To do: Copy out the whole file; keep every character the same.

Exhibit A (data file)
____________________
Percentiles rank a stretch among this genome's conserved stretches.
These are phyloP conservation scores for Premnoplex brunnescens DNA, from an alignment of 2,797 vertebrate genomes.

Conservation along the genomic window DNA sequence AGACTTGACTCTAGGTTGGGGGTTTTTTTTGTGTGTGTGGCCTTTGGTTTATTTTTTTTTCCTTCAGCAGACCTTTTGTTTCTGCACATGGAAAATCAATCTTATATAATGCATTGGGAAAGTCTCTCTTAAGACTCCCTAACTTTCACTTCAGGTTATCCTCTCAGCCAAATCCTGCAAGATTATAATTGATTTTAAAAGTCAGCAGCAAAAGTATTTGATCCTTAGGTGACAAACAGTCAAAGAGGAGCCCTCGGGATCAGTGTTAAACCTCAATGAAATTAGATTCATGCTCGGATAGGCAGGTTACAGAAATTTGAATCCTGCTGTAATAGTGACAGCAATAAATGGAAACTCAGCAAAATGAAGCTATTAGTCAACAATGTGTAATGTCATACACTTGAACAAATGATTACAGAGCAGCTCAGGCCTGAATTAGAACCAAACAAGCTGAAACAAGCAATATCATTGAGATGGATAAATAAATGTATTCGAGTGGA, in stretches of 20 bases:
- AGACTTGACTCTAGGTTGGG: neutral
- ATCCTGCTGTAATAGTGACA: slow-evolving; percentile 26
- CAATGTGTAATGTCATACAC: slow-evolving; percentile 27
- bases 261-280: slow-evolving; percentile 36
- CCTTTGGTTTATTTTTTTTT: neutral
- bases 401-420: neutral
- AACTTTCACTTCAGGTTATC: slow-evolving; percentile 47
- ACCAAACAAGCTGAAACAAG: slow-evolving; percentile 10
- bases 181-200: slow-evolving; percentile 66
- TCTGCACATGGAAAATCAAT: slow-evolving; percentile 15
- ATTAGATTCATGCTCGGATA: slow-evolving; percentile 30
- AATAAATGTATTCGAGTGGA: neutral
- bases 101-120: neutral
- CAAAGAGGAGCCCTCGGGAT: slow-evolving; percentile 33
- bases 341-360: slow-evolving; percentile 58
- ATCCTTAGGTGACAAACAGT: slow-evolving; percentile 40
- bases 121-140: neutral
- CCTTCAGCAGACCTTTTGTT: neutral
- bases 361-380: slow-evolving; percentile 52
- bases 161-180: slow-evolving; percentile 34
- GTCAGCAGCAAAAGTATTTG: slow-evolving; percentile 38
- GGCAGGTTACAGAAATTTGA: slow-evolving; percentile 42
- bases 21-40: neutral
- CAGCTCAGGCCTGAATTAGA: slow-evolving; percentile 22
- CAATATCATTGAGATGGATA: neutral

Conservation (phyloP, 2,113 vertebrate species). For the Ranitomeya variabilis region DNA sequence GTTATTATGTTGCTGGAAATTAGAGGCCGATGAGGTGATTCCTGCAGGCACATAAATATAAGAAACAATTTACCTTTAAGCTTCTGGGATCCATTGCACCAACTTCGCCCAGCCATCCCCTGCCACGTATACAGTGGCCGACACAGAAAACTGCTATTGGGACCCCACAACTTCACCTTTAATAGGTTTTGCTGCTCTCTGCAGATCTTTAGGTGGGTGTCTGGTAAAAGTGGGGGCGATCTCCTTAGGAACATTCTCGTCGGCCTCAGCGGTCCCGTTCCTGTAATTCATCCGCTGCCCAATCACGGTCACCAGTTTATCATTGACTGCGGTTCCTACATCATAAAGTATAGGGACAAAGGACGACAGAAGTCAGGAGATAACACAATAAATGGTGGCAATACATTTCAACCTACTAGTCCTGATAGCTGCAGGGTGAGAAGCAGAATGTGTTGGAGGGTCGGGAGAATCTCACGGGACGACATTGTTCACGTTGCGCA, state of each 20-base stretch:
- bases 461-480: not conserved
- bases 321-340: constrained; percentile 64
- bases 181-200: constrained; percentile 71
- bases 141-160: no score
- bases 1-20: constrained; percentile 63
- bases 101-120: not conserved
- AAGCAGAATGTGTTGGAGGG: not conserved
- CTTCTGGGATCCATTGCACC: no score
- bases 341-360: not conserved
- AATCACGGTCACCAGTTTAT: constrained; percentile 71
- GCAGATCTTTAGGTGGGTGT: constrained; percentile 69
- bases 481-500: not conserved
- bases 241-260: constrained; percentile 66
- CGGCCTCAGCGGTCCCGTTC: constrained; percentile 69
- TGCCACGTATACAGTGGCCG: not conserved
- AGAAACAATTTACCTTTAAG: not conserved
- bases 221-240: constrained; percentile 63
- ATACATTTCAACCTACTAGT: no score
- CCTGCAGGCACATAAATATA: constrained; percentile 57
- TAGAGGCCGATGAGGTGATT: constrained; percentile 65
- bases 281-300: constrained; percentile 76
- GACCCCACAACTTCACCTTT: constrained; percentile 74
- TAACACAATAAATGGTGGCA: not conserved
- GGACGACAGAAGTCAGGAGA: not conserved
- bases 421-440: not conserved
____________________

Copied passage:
Percentiles rank a stretch among this genome's conserved stretches.
These are phyloP conservation scores for Premnoplex brunnescens DNA, from an alignment of 2,797 vertebrate genomes.

Conservation along the genomic window DNA sequence AGACTTGACTCTAGGTTGGGGGTTTTTTTTGTGTGTGTGGCCTTTGGTTTATTTTTTTTTCCTTCAGCAGACCTTTTGTTTCTGCACATGGAAAATCAATCTTATATAATGCATTGGGAAAGTCTCTCTTAAGACTCCCTAACTTTCACTTCAGGTTATCCTCTCAGCCAAATCCTGCAAGATTATAATTGATTTTAAAAGTCAGCAGCAAAAGTATTTGATCCTTAGGTGACAAACAGTCAAAGAGGAGCCCTCGGGATCAGTGTTAAACCTCAATGAAATTAGATTCATGCTCGGATAGGCAGGTTACAGAAATTTGAATCCTGCTGTAATAGTGACAGCAATAAATGGAAACTCAGCAAAATGAAGCTATTAGTCAACAATGTGTAATGTCATACACTTGAACAAATGATTACAGAGCAGCTCAGGCCTGAATTAGAACCAAACAAGCTGAAACAAGCAATATCATTGAGATGGATAAATAAATGTATTCGAGTGGA, in stretches of 20 bases:
- AGACTTGACTCTAGGTTGGG: neutral
- ATCCTGCTGTAATAGTGACA: slow-evolving; percentile 26
- CAATGTGTAATGTCATACAC: slow-evolving; percentile 27
- bases 261-280: slow-evolving; percentile 36
- CCTTTGGTTTATTTTTTTTT: neutral
- bases 401-420: neutral
- AACTTTCACTTCAGGTTATC: slow-evolving; percentile 47
- ACCAAACAAGCTGAAACAAG: slow-evolving; percentile 10
- bases 181-200: slow-evolving; percentile 66
- TCTGCACATGGAAAATCAAT: slow-evolving; percentile 15
- ATTAGATTCATGCTCGGATA: slow-evolving; percentile 30
- AATAAATGTATTCGAGTGGA: neutral
- bases 101-120: neutral
- CAAAGAGGAGCCCTCGGGAT: slow-evolving; percentile 33
- bases 341-360: slow-evolving; percentile 58
- ATCCTTAGGTGACAAACAGT: slow-evolving; percentile 40
- bases 121-140: neutral
- CCTTCAGCAGACCTTTTGTT: neutral
- bases 361-380: slow-evolving; percentile 52
- bases 161-180: slow-evolving; percentile 34
- GTCAGCAGCAAAAGTATTTG: slow-evolving; percentile 38
- GGCAGGTTACAGAAATTTGA: slow-evolving; percentile 42
- bases 21-40: neutral
- CAGCTCAGGCCTGAATTAGA: slow-evolving; percentile 22
- CAATATCATTGAGATGGATA: neutral

Conservation (phyloP, 2,113 vertebrate species). For the Ranitomeya variabilis region DNA sequence GTTATTATGTTGCTGGAAATTAGAGGCCGATGAGGTGATTCCTGCAGGCACATAAATATAAGAAACAATTTACCTTTAAGCTTCTGGGATCCATTGCACCAACTTCGCCCAGCCATCCCCTGCCACGTATACAGTGGCCGACACAGAAAACTGCTATTGGGACCCCACAACTTCACCTTTAATAGGTTTTGCTGCTCTCTGCAGATCTTTAGGTGGGTGTCTGGTAAAAGTGGGGGCGATCTCCTTAGGAACATTCTCGTCGGCCTCAGCGGTCCCGTTCCTGTAATTCATCCGCTGCCCAATCACGGTCACCAGTTTATCATTGACTGCGGTTCCTACATCATAAAGTATAGGGACAAAGGACGACAGAAGTCAGGAGATAACACAATAAATGGTGGCAATACATTTCAACCTACTAGTCCTGATAGCTGCAGGGTGAGAAGCAGAATGTGTTGGAGGGTCGGGAGAATCTCACGGGACGACATTGTTCACGTTGCGCA, state of each 20-base stretch:
- bases 461-480: not conserved
- bases 321-340: constrained; percentile 64
- bases 181-200: constrained; percentile 71
- bases 141-160: no score
- bases 1-20: constrained; percentile 63
- bases 101-120: not conserved
- AAGCAGAATGTGTTGGAGGG: not conserved
- CTTCTGGGATCCATTGCACC: no score
- bases 341-360: not conserved
- AATCACGGTCACCAGTTTAT: constrained; percentile 71
- GCAGATCTTTAGGTGGGTGT: constrained; percentile 69
- bases 481-500: not conserved
- bases 241-260: constrained; percentile 66
- CGGCCTCAGCGGTCCCGTTC: constrained; percentile 69
- TGCCACGTATACAGTGGCCG: not conserved
- AGAAACAATTTACCTTTAAG: not conserved
- bases 221-240: constrained; percentile 63
- ATACATTTCAACCTACTAGT: no score
- CCTGCAGGCACATAAATATA: constrained; percentile 57
- TAGAGGCCGATGAGGTGATT: constrained; percentile 65
- bases 281-300: constrained; percentile 76
- GACCCCACAACTTCACCTTT: constrained; percentile 74
- TAACACAATAAATGGTGGCA: not conserved
- GGACGACAGAAGTCAGGAGA: not conserved
- bases 421-440: not conserved